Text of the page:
This article contains a range of preventative measures to help protect your site from infection.
Make sure your software is reliable and secure.
Only download web app setup files and extensions/plugins for your CMS from verified sources.
Make sure your CMS and server software is up-to-date, keep track of any potential vulnerabilities in your CMS.
Regularly check whether your servers have been compromised.
Delete the installation and debug scripts once your CMS has been installed.
Protect the web server with a secure password (FTP, SSH, hosting admin panels and CMS).
A secure password should comprise at least 11 characters and include both uppercase and lowercase letters, numbers and symbols.
Don't use to the same password to access different services.
It's recommended that you change even the securest of passwords every three months to protect yourself from potential leaks.
Don't save important passwords in web browsers, file managers, or FTP, SSH and other clients.
Keep all your computers secure.
All the computers that interact with your server (machines belonging to the webmaster, administrator, content manager, sales manager etc.) should have an up-to-date antivirus installed. The operating system and any applications must also be updated regularly.
Manage the information entered by users.
Filter the HTML markup of data entered by users that may embed itself in the pages of your site.
Then check on the server that the data received complies with the permissible size, values and intervals .
Never place information received from users directly in eval() calls, SQL-requests or type conversions. Always verify and clear the information received of potentially dangerous elements.
Don't leave parameters used for debugging, experiments with new or disabled functions in the final version.
Use WAF (Web Application Firewall).
Control user access rights, and in particular protect yourself form Cross-site request forgeries (CSRF).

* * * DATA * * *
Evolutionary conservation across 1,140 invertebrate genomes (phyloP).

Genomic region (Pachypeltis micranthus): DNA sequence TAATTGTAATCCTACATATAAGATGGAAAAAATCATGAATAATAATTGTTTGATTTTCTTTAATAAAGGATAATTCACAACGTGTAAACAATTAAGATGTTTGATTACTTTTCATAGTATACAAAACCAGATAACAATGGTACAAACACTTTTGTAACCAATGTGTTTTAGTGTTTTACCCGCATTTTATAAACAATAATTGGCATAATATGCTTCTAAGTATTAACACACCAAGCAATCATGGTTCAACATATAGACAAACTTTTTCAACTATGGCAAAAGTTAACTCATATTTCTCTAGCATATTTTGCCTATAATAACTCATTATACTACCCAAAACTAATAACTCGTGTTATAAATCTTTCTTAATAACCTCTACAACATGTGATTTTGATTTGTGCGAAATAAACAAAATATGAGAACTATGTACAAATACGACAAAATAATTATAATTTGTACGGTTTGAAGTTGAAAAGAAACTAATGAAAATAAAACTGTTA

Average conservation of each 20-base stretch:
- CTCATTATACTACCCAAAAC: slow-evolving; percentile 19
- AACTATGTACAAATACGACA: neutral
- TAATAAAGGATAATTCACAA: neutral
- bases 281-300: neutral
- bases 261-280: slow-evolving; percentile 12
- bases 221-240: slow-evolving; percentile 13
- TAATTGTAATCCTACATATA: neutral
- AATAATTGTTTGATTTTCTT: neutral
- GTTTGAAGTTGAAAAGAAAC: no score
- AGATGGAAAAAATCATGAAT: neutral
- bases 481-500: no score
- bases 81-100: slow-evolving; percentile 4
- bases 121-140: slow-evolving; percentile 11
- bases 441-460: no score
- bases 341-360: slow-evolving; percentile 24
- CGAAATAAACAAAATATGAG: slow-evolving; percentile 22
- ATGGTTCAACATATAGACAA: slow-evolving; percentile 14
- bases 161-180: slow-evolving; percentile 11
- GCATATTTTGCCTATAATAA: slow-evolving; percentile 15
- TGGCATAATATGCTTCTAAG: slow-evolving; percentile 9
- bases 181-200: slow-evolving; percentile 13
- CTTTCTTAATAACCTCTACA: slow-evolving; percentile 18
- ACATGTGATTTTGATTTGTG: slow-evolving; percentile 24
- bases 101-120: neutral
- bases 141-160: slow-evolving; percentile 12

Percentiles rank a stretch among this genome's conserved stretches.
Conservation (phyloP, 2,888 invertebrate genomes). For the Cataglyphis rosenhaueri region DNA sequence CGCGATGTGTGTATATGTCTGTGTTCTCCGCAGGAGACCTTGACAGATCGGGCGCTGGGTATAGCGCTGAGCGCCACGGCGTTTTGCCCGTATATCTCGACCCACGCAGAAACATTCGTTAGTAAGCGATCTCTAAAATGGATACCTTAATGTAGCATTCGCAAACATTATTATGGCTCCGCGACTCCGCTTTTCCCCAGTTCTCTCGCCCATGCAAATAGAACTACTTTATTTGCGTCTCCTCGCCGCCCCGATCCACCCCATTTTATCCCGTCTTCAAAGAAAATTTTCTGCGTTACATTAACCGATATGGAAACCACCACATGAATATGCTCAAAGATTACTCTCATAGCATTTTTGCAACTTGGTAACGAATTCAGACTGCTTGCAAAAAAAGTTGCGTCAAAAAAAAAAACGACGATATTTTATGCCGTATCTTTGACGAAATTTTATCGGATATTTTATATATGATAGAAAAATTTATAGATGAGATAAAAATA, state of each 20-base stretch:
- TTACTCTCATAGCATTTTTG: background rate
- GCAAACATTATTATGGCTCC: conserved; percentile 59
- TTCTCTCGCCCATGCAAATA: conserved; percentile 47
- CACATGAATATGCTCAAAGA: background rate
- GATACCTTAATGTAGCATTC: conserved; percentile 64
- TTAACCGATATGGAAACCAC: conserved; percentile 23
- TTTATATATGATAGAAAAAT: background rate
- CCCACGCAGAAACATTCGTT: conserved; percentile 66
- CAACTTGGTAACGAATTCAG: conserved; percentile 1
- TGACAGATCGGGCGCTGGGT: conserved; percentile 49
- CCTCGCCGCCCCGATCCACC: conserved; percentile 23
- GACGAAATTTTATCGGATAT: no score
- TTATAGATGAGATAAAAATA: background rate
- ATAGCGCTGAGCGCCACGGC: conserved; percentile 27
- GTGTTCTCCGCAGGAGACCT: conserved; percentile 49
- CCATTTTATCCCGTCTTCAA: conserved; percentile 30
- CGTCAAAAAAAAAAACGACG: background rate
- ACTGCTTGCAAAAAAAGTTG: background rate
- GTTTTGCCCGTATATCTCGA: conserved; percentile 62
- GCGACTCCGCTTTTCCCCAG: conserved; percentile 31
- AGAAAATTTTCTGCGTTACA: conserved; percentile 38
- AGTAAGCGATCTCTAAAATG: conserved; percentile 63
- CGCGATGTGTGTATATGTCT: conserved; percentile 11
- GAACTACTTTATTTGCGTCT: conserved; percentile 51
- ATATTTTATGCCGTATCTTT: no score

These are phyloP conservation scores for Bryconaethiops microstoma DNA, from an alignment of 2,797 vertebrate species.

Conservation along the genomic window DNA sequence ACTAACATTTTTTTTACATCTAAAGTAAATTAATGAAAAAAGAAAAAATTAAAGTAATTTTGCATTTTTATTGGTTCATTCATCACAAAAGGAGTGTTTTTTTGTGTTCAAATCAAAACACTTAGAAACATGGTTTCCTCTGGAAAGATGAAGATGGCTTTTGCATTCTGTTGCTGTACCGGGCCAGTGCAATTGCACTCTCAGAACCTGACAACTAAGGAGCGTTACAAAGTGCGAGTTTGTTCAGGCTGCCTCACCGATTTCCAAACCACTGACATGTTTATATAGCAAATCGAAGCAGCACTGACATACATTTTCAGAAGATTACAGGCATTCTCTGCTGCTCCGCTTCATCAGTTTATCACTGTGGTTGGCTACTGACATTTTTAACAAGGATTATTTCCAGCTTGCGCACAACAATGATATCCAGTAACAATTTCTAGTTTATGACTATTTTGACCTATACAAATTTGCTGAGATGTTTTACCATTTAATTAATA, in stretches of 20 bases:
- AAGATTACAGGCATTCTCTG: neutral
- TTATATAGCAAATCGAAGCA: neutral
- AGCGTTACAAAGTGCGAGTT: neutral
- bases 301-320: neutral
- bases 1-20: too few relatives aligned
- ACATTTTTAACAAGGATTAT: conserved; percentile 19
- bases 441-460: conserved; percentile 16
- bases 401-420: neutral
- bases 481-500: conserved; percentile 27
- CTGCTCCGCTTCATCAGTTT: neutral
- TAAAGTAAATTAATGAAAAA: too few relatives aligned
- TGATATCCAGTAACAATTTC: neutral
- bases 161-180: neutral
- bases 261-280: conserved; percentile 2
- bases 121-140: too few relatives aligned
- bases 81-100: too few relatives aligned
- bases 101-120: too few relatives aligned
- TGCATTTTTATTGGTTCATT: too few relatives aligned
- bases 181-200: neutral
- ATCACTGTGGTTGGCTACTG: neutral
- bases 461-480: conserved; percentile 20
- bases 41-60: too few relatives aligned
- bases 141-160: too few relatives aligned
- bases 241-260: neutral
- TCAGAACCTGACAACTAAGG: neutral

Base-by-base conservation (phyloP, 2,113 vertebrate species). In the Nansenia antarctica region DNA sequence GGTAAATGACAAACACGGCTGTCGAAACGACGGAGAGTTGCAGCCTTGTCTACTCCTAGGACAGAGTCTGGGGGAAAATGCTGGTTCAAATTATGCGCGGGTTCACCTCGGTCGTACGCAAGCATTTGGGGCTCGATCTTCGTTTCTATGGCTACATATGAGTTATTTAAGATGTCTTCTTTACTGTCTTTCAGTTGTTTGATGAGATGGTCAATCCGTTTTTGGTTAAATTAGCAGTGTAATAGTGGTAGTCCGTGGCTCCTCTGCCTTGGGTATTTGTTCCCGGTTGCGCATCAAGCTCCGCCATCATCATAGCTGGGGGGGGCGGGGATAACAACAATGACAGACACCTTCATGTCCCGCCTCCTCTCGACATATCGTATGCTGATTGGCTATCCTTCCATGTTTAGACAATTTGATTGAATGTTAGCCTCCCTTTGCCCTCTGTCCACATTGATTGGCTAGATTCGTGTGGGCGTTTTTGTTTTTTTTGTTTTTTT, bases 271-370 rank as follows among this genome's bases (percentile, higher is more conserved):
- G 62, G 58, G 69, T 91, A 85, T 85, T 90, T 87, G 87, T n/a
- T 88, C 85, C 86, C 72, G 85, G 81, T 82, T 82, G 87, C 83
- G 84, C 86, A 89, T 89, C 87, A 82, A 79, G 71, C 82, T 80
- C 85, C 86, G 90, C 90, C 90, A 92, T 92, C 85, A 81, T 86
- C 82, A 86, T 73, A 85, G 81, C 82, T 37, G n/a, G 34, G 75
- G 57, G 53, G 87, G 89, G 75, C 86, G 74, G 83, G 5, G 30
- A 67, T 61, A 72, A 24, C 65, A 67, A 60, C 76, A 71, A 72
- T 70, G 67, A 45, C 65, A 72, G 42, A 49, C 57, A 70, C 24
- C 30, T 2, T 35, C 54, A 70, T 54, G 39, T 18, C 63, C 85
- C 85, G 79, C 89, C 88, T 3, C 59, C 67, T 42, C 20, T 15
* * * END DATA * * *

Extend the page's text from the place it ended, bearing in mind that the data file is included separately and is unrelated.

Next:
Restrict access to CMS and Database panels (for example, phpMyAdmin), as well as:
version-control metadata (for example, to the .svn or .git catalogs).
Hide the server software version if possible (CMS, web server, interpreter, DBMS).
Configure your firewalls and network infrastructure only to let through the connections you need.
Try to avoid clickjacking. The simplest ways of doing this are:
The X-FRAME-OPTIONS SAMEORIGIN or X-FRAME-OPTIONS DENY HTTP header outputs.
if (top.location != window.location) top.location = window.location
top.location = 'http://example.com'
Malware may be present in uploaded content (unintentionally or intentionally) if your site gives users the option to upload text or files.
Protect your site from bots.
You can use special CMS plugins or search blacklisted users to protect yourself from bots.
Verify the information uploaded by users.
Don't include code from the <iframe>, <object>, <embed> tags directly on your webpage and don't upload .jar, .swf or .pdf files (because your site may use such files to generate these tags automatically).
Keep a "Whitelist" of all the permitted HTML tags to make filtering out all the rest easier.
Check the links pasted in by users, for example, using the Yandex Safe Browsing API .
Verify your software.
Download CMS, widget and library setup files from official sites or verified sources only.
Always scan setup files for viruses if you have to download them from an unknown site.
Always examine the code of any additional components thoroughly before adding them to your CMS.
Watch out for ad blocks and code.
Only include ad blocks provided by trusted ad systems on your site.
Looks for reviews and content examples before cooperating with new ad networks.
Avoid offers that are too good to be true (suspiciously high rewards for counters and blocks, monetization of mobile traffic etc.).
Embed static content on your site where possible (links and images). Avoid downloadable <script> and <iframe> elements. Only accept Flash, Java and ActiveX components as source code that you can check and compile manually.
Avoid partner ad programs that use hidden blocks.
Carefully control access to your service interfaces. Only those who really need access to your site should have it.
Revoke access from specialists carrying out one-off work, former owners and people who are not responsible for running the site (such as marketing specialists or supervisors).
Try and get recommendations about anyone you hire before letting them work on your site. Once the work is complete, disable their accounts or change your passwords.
Some ad partner programs may request access by FTP if your site is static so they can change the banners displayed. Granting this type of access can be dangerous: if the partner system database is broken into, hackers could gain direct access to the files on your site.
Find a secure and reliable hosting service. Not all services can ensure the security of their servers, while others may even intentionally insert malware on your site.